Need help amplifying low voices.

Hello. I have a recording of a neighbor making threats about me to his roomate. I was in my apartment at the time shooting some video and you can hear him yelling in the background from his apartment. I need to provide this evidence to the Police and my landlord. Any help is much appreciated.
Threats 7-18-16.aup (8.99 KB)

We can’t open an AUP file because it’s only your project “index” file and there’s no audio in it. Try exporting & posting an MP3 or WAV.

But… Your ear & brain are a pretty good filter. If you (or the Police) can’t understand what’s being said, software probably won’t be much help. The stuff you see in movies and on TV where they pull a conversation out of crowd noise at a party, etc., is mostly science fiction.

And, if you alter the evidence it probably can’t be used in court (although it could be useful to the police).

Couldn’t get either to upload…please follow ling to Google Drive:

Sorry but there is no way to recover anything meaningful from that noise.

Also, please note that as a matter of policy, we are not able to offer an audio forensics service.
In this case I very much doubt that even a professional audio forensics expert would be able to recover anything meaningful from that noise.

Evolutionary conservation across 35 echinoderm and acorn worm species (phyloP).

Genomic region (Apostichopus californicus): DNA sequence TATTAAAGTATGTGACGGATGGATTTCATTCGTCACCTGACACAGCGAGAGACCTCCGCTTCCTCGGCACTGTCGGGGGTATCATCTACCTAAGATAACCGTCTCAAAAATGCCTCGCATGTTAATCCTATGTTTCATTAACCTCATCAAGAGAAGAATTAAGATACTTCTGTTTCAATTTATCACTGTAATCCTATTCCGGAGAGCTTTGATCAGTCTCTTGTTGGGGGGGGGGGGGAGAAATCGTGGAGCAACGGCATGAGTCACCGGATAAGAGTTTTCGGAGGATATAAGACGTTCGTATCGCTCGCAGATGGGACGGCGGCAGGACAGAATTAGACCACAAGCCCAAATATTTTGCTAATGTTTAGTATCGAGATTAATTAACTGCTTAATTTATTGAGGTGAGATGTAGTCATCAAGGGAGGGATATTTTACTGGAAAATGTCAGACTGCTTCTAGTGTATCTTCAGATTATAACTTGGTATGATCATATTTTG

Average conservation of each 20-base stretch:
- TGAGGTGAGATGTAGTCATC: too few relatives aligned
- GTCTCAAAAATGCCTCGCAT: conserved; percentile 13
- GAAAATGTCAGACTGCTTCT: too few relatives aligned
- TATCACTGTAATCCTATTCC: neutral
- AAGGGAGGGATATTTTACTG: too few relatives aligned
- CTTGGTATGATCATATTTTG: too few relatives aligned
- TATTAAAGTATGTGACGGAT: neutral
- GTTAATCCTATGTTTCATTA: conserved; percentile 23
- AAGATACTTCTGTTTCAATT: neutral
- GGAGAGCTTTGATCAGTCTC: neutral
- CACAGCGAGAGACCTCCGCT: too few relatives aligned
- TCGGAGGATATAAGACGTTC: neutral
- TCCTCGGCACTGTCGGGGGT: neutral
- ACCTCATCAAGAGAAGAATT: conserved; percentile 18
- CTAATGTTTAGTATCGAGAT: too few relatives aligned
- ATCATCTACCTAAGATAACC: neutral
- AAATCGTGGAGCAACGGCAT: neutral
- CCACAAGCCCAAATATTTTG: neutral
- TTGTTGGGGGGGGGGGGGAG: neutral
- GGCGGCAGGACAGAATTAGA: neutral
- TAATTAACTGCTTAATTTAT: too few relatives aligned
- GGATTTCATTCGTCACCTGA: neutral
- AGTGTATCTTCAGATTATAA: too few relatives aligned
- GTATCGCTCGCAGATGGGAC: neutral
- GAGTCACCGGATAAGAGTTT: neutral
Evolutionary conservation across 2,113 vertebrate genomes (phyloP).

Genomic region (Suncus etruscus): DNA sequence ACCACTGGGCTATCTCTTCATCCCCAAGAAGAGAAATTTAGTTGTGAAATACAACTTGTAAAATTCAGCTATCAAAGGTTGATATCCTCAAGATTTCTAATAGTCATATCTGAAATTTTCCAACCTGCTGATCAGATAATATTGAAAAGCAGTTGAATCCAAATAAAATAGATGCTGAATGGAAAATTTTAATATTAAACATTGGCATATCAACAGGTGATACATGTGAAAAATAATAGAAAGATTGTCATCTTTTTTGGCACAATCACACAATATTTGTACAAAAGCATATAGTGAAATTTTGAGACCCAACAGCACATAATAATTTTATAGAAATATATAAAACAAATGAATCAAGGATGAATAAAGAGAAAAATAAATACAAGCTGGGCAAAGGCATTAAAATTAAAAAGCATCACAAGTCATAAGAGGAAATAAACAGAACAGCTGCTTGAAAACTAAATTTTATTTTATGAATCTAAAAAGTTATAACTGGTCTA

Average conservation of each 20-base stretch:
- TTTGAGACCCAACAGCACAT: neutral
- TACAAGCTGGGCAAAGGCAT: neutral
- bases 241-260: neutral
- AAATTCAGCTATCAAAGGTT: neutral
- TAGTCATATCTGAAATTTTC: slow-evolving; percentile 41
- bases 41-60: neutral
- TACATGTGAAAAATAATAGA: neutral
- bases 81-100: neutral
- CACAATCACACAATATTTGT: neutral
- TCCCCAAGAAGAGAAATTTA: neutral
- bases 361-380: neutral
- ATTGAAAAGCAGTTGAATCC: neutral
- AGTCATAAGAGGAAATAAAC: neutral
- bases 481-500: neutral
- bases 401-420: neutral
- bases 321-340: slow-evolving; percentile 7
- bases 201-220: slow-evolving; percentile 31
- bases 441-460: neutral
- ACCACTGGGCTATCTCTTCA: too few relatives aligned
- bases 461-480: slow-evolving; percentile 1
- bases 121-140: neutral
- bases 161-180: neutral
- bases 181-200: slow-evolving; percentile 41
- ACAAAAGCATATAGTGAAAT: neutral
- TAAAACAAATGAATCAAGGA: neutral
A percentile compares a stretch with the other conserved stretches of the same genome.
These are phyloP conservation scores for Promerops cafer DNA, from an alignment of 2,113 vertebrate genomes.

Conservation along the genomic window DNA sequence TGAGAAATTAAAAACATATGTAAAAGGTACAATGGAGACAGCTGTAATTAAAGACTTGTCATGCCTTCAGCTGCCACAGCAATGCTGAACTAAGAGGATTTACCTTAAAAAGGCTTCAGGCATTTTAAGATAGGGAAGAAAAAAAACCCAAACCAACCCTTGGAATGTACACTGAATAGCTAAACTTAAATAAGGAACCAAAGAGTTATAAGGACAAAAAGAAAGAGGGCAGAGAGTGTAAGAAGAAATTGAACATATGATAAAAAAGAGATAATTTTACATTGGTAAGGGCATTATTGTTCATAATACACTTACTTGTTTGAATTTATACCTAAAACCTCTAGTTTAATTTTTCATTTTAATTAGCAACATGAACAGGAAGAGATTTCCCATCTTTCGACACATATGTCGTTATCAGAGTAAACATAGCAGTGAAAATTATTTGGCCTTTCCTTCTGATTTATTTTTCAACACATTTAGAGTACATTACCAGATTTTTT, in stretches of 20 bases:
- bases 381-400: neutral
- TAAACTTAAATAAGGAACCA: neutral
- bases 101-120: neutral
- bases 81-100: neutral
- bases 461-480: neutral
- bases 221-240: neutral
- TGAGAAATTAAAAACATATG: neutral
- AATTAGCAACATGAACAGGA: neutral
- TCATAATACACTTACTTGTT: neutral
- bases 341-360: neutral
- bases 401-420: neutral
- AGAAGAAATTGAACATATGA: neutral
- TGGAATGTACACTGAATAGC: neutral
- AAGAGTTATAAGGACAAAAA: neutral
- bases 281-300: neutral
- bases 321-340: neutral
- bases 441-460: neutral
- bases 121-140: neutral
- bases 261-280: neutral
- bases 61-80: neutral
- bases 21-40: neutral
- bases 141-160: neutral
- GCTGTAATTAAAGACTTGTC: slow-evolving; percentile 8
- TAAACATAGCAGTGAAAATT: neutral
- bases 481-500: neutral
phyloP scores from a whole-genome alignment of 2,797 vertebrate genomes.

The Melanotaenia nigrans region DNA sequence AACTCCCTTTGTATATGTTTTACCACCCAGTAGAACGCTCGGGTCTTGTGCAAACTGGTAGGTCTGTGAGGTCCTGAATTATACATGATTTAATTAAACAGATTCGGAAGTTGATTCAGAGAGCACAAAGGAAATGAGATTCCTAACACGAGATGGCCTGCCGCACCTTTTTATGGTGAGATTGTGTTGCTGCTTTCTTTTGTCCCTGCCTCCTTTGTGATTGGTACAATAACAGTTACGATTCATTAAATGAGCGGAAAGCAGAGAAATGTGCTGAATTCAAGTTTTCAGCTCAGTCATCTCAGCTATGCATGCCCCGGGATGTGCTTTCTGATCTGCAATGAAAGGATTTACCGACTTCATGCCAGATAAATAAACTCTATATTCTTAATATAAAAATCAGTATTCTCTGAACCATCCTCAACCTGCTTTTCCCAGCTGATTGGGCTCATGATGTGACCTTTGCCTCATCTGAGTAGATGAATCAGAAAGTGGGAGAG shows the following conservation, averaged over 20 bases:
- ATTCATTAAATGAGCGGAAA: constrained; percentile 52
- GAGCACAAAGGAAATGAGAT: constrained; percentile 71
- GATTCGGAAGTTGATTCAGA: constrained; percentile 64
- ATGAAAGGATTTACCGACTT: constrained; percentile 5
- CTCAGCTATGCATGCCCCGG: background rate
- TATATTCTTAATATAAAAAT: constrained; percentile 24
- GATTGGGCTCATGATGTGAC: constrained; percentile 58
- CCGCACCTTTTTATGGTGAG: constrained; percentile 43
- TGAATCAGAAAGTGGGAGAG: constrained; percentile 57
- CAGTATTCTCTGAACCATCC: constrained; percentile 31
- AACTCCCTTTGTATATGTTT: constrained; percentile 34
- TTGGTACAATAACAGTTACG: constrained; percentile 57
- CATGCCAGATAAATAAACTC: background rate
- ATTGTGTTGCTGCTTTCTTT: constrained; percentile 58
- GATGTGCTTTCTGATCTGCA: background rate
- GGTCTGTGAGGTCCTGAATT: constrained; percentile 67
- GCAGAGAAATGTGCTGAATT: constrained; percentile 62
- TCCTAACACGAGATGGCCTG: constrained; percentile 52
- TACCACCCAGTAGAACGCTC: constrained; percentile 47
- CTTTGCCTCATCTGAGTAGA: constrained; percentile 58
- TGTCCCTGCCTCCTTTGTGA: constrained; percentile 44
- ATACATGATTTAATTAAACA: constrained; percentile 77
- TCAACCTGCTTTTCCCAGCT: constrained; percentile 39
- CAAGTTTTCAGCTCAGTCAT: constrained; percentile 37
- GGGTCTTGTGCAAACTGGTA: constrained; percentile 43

Well lets say this is a forum where people seek help in using Audacity in improving the audio content. What is the best way to filter out background noise and amplify low tones, say like voices? Thank you in advance to anyone who offers useful advice.

For low level noise, “Noise Reduction” can be very effective

For low frequency noise (rumbling), a high pass filter can be very effective

For high frequency noise, a low pass filter can be effective, but is likely to also make the speech sound muffled.

For constant pitched whisle/hum sounds, a notch filter can be very effective. Looking carefully at the spectrogram or using Plot Spectrum can help to determine which frequencies need to be notched out.

See also:

For higher level noise, the “Telephone” preset in “Equalization” may give some benefit, but that’s about as good as it gets (and it probably won’t help very much).

If the noise is so loud that the speech can’t be heard, then it’s a lost cause, the speech can’t be recovered.

For more information about noise reduction techniques, see this article:

Thank you.